Fonda San Miguel

2330 W. North Loop Blvd.
Austin, TX 78756
(512) 459-4121
Mon-Thu: 5:30pm-9:30pm
Fri-Sat: 5:30pm-10:30pm
Sun: 11am-2pm

Fonda San Miguel, one of Austin’s most original restaurants, and the collaboration of Tom Gilliland and Miguel Ravago, has recently celebrated its 30th anniversary. Most marriages of that tenure usually go through a few rough patches or begin to gradually lose their luster. But the unremitting love affair between the Austin dining public and Fonda for all these years has been a sight to behold. And it shows no signs whatsoever of diminishing.

Our dinner there the other evening was another vintage Fonda San Miguel experience. The place was packed, but each table had its own sense of space and intimacy. Lots of energy in the room that fairly bubbled with happy foodies.

We began with the classic Chile Con Queso. Now this bears no resemblance to the Tex-Mex versions many of us are used to. They use white cheddar typical to Chihuahua which is obviously much more dense. Hard to get tortilla chips into this one. So use one of their handmade corn tortillas. What sensational flavor. The Quesadillas are aromatic and delicate. The order consists of one each of chile poblano, chicken and mushrooms. And order the corn tortillas (de mais). What a beautiful texture.

Another strong recommendation is the Sopecitos de la Casa. Sopecitos are little corn masa wafers (with potato added) filled with: Salpicon Pescado, which consists of sautéed fish, peppers and onions; Camaron Adobado, shrimp with an adobado made from ancho chiles, and Nopalitos, which are slices of prickly pears, minus the prickles of course! And I just love the Pork Tacos al Pastor (with a chile ancho marinade). Hugely popular in Mexico, al Pastor is a style of cooking where the meat, usually pork, is rotated on a roaster not unlike that of the Greek gyro.

And the Sopa de Tortilla, the ethereal Tortilla Soup, is an original menu item at the restaurant. Easy to see why. The flavor sensation is immediate and compelling.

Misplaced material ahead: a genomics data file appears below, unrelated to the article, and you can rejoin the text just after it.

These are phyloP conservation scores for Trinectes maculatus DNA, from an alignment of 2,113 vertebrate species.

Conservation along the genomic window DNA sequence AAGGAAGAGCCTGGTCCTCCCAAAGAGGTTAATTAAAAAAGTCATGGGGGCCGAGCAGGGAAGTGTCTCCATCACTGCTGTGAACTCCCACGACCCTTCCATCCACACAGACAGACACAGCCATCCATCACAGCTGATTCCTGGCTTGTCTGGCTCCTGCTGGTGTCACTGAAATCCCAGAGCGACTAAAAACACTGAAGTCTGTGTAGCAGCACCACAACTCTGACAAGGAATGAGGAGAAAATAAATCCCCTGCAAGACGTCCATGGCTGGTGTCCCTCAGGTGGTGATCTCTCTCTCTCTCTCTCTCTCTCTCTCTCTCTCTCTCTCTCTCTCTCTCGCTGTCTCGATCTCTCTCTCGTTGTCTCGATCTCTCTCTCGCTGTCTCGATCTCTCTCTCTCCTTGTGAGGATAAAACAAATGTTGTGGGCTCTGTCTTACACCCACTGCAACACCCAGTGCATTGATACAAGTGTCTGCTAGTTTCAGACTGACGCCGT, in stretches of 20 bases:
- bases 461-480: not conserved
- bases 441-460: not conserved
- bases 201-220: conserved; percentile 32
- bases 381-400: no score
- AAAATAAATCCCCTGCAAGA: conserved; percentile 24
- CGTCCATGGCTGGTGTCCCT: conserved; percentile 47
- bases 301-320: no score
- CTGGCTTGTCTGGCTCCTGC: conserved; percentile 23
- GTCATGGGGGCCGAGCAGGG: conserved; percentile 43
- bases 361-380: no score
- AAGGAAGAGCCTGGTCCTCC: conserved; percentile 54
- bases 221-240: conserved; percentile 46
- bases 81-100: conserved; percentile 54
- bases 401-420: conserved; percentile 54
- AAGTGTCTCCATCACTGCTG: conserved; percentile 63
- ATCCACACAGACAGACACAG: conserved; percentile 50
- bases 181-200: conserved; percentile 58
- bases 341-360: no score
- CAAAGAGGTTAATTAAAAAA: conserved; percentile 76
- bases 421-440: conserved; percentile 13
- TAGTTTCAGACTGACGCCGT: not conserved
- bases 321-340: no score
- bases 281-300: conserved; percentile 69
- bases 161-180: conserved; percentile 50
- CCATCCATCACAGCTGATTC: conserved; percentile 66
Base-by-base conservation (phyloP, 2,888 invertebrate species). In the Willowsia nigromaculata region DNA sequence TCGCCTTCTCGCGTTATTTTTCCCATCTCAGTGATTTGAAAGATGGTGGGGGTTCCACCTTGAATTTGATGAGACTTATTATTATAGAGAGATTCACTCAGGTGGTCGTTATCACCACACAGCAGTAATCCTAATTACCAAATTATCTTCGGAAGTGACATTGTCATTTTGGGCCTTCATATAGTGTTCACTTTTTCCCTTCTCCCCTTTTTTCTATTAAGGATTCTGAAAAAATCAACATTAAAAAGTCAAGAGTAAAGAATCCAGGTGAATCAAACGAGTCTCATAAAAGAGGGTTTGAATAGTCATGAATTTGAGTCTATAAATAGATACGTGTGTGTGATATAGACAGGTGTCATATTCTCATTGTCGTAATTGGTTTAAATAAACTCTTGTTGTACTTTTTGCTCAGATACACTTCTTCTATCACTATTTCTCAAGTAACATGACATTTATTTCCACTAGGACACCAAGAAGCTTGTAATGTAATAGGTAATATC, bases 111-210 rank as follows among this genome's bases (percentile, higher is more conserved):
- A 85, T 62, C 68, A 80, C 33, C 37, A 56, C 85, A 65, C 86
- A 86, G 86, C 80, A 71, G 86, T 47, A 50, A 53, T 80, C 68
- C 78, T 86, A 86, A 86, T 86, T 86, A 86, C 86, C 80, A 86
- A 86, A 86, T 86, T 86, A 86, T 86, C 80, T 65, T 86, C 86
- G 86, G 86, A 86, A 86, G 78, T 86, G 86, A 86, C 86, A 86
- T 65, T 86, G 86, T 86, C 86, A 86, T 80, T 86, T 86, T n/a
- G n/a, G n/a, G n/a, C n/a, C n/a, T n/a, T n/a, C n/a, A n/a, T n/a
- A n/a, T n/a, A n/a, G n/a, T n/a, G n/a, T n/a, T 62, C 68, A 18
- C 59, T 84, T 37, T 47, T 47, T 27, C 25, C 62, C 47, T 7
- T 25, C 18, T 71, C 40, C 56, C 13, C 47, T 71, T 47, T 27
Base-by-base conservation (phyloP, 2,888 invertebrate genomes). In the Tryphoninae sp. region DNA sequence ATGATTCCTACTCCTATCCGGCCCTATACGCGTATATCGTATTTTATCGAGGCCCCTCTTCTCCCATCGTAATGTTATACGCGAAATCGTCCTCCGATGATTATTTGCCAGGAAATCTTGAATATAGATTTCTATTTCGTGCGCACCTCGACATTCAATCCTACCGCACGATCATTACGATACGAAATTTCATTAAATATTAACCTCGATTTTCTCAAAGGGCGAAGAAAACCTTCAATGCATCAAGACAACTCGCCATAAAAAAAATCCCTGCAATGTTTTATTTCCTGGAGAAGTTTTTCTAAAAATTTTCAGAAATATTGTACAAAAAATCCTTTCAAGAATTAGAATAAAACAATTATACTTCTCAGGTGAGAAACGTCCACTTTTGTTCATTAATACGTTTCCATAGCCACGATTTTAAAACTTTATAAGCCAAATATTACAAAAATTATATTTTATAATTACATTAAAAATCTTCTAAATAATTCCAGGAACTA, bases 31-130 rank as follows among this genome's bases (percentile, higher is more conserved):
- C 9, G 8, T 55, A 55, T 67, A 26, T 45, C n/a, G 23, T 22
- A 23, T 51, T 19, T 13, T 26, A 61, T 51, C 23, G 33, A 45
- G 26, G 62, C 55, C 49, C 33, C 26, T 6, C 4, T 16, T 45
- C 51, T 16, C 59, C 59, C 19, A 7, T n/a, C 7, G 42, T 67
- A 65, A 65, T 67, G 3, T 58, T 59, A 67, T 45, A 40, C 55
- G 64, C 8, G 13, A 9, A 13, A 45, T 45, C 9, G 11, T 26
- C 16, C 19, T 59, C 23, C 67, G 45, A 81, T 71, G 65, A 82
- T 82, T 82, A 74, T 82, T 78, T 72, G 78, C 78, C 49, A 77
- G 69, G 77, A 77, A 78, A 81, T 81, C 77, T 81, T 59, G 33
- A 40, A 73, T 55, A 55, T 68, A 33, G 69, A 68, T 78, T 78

The entrees are endlessly intriguing. They span the gamut of Mexican regional influences all, of course, refined by the deft touch of Chef Miguel. Let’s start with the Camarones en Chipotle. The shrimp is sautéed with onions, tomatoes, and cilantro. Chipotle and heavy cream are added and the result is a sensational flavor. Equally delicious are the Camarones en Salsa Verde. The spicy tomatillo sauce is the perfect complement for the succulent gulf shrimp. Love the balance of this dish. And you haven’t lived until you’ve tried Miguel’s Chuleta de Cerdo, a pork chop that is rotisserie broiled and then grilled to absolute tender perfection. The vegetables, potatoes, and spinach salad simply enhance the marvelous flavors of this dish. And steak lovers will find themselves hopeless infatuated with the Ribeye Caballero. This is robust yet tender cut served with a Chile de Arbol Chimichurri and its one of the best chimichurris I have ever tasted.

Tom Gilliland actually lived with Miguel Ravago’s grandmother for a time in Phoenix while they were in school together. He liked her food so much that he threatened never to leave. Lucky for us that he did, hooked up with Miguel, and gave Austin this marvelous and lasting gift, Fonda San Miguel. On North Loop off Burnet.

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